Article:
Alex Hulkes is Strategic Lead for Insights at the ESRC, and is responsible for developing our ability to evaluate and carry out data-informed analysis of ESRC investments, policy and operation.
Here he highlights why we publish our application and award data, and what conclusions we might be able to draw from it.
You may have noticed that we’ve just published a new set of application and award data showing the number of applications and awards from each research organisation (RO) that has applied for ESRC funding in the last five financial years. The set also contains similar data on numbers of applications and awards based on the research disciplines used to classify grants.Between them, these two views of who is applying and what they’re getting give a good impression of the ESRC funding environment.
Why publish this data?
Well, as a public organisation we feel that we should share whatever data can usefully be shared, even if (or perhaps because) we can’t foresee all the ways in which it could prove valuable for others.
And second, we’d like to encourage ROs to use this information to help understand their application behaviour. This is something that might very well need further analysis from outside ESRC. If it does, and anything of interest crops up as a result, we’d be very interested to hear about it.
To set that particular ball rolling we have used the data to carry out some basic analyses and present what we think it all tells us. As much of the focus of discussion among applicants and ROs is on application success rates, they have been the main focus of our analysis.
Some of the conclusions may be slightly surprising, some much less so. One of the less surprising conclusions is that success rates have dropped recently, and that this is down to an increase in demand for funding. Our budget has been pretty much flat for the past few years so any increase in demand quickly leads to a decrease in success rates.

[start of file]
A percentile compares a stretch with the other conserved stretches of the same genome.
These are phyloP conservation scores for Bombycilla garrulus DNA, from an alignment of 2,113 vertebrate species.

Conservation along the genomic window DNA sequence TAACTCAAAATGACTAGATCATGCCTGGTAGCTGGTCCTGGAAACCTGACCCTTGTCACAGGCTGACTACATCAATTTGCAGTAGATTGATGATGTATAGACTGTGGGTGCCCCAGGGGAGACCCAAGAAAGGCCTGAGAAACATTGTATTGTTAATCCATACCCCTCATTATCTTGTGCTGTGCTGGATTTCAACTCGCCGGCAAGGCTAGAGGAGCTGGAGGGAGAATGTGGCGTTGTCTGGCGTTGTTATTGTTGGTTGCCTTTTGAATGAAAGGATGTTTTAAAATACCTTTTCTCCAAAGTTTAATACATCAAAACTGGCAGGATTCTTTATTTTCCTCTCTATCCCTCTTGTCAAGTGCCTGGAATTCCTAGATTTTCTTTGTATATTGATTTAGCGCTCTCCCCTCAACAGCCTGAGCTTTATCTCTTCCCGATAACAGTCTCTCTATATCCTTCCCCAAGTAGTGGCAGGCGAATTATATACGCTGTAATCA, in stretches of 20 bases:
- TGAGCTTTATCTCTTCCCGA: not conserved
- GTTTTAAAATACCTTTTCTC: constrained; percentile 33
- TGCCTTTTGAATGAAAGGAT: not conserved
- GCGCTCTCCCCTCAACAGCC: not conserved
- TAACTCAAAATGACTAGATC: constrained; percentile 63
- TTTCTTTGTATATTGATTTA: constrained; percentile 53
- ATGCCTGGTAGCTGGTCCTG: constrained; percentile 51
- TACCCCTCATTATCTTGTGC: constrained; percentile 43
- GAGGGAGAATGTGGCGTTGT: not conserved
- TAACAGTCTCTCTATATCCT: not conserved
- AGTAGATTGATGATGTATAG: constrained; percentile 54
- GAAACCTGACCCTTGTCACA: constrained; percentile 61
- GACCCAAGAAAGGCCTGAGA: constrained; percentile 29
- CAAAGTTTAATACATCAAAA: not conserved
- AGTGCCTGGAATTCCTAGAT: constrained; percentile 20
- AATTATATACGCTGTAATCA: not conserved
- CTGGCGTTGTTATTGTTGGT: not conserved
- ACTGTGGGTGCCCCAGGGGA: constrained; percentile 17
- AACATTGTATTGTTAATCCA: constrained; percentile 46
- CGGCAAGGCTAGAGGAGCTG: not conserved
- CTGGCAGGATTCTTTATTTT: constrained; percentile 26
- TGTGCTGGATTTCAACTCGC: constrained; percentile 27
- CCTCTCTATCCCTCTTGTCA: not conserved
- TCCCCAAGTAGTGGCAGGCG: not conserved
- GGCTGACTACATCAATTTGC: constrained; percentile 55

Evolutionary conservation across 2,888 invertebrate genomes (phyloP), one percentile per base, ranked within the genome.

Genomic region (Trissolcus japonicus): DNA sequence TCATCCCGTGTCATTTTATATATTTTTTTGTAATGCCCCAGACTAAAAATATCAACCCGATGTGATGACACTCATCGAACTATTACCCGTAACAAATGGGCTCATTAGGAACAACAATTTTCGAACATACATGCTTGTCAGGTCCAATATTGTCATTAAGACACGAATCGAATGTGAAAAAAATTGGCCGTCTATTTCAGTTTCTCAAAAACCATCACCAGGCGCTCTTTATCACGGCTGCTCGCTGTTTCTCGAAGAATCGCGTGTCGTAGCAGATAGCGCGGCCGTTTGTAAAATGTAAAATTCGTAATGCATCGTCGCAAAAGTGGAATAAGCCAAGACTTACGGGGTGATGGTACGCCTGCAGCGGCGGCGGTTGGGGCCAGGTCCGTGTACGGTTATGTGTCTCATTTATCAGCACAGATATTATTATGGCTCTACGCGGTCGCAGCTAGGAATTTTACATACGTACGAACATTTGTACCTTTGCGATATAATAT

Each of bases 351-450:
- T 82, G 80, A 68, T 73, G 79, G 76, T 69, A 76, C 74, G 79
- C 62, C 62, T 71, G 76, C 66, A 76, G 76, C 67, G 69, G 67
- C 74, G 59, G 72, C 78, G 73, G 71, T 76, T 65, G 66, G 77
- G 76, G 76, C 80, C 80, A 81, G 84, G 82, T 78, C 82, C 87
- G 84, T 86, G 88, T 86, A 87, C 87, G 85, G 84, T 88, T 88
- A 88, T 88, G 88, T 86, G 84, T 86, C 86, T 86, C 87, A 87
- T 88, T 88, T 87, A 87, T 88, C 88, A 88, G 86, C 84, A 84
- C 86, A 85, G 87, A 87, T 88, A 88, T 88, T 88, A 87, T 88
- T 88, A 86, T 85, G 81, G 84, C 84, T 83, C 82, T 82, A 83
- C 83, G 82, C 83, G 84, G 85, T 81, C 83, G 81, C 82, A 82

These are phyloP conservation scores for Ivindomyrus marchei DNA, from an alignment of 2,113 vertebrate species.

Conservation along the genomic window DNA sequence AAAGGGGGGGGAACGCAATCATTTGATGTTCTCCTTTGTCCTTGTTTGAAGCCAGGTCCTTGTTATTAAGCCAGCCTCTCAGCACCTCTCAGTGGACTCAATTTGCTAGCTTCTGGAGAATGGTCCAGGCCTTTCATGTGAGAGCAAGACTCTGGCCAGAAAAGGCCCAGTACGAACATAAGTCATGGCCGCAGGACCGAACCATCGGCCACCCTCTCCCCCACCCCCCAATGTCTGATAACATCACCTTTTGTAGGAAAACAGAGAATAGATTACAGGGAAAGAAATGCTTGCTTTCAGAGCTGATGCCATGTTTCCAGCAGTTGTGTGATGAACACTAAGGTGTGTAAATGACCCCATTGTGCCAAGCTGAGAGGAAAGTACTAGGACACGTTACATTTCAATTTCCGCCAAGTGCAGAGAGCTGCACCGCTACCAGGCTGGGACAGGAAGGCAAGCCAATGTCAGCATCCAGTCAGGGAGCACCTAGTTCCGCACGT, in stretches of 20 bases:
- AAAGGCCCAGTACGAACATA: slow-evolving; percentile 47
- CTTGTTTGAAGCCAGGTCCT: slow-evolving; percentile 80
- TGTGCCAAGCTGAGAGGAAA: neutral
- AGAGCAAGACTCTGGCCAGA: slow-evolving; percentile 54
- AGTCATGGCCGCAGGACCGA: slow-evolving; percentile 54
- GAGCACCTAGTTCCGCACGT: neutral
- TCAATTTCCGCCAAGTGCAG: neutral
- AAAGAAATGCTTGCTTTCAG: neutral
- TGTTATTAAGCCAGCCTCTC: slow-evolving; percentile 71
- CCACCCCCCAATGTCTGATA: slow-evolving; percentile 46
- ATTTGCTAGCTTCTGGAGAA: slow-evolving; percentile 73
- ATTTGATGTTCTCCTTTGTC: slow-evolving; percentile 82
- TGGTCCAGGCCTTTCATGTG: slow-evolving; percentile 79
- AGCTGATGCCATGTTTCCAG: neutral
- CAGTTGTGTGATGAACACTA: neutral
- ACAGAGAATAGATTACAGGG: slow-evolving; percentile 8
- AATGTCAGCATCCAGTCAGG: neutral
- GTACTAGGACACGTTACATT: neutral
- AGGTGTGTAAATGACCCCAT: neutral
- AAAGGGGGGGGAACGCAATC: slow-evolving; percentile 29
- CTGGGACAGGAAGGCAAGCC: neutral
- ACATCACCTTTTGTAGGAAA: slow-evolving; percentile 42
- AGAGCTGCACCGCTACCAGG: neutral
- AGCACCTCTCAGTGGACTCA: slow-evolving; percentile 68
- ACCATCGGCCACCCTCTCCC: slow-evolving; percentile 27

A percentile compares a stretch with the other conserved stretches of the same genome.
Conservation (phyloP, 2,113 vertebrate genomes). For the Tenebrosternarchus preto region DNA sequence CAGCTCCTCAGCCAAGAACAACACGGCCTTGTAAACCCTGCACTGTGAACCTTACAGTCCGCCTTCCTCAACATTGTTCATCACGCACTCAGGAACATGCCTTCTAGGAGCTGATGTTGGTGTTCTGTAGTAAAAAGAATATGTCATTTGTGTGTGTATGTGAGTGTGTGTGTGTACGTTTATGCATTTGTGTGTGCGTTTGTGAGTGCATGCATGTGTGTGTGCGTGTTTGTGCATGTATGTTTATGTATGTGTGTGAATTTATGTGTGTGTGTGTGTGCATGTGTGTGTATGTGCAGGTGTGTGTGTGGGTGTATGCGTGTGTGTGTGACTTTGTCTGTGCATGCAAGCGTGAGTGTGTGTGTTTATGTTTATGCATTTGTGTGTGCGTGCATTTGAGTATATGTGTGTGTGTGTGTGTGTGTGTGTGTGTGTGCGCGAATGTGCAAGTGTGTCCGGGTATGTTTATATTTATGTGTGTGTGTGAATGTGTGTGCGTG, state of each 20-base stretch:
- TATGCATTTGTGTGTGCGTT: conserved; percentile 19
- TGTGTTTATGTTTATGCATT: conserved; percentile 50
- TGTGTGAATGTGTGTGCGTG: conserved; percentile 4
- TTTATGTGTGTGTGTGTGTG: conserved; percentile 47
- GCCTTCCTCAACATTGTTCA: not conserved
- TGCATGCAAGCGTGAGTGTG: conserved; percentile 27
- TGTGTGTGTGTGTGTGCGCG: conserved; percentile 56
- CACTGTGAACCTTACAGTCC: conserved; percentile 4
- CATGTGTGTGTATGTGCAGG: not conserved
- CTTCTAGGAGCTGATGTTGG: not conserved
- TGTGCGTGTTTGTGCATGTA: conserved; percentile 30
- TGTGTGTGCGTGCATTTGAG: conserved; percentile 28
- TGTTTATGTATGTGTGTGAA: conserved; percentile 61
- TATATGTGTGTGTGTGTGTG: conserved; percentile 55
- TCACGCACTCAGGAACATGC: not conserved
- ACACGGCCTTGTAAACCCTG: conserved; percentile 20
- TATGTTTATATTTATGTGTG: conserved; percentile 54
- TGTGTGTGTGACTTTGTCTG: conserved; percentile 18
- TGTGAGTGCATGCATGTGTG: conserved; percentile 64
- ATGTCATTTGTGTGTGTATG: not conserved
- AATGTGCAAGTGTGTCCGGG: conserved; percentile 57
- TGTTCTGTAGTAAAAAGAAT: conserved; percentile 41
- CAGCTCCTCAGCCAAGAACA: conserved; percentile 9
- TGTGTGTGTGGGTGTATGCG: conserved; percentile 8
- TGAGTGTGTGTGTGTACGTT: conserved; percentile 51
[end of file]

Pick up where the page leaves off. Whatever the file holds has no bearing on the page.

On the more interesting side, we can find little evidence to support a belief that very many ROs (and possibly no ROs at all) have a success rate which differs meaningfully from the overall average.
Yes, there may be a few over- or under-performers emerging from the data (and of course this is performance solely in terms of success rates, which wouldn’t be our first-choice measure of anything) but in general the picture that we see is best understood through the lens of normal variation. Suggestions of anyone cornering the market aren’t supported by the data.
Success rates by discipline paint a slightly different picture, though in the end they too tend to show a range of outcomes which is consistent with normal variability. Of the areas we support, ‘Education’ seems to have an unusually low success rate overall, while ‘Political science and international studies’ appears to have a high success rate. But there is a dependency on the routes to funding chosen which makes the picture more complicated than this headline suggests.
We expect to update the data annually, and the analysis too. If you have any suggestions or comments on either please email email@example.com
Visit the ESRC website for further details on our performance data, including demand management and grant processing.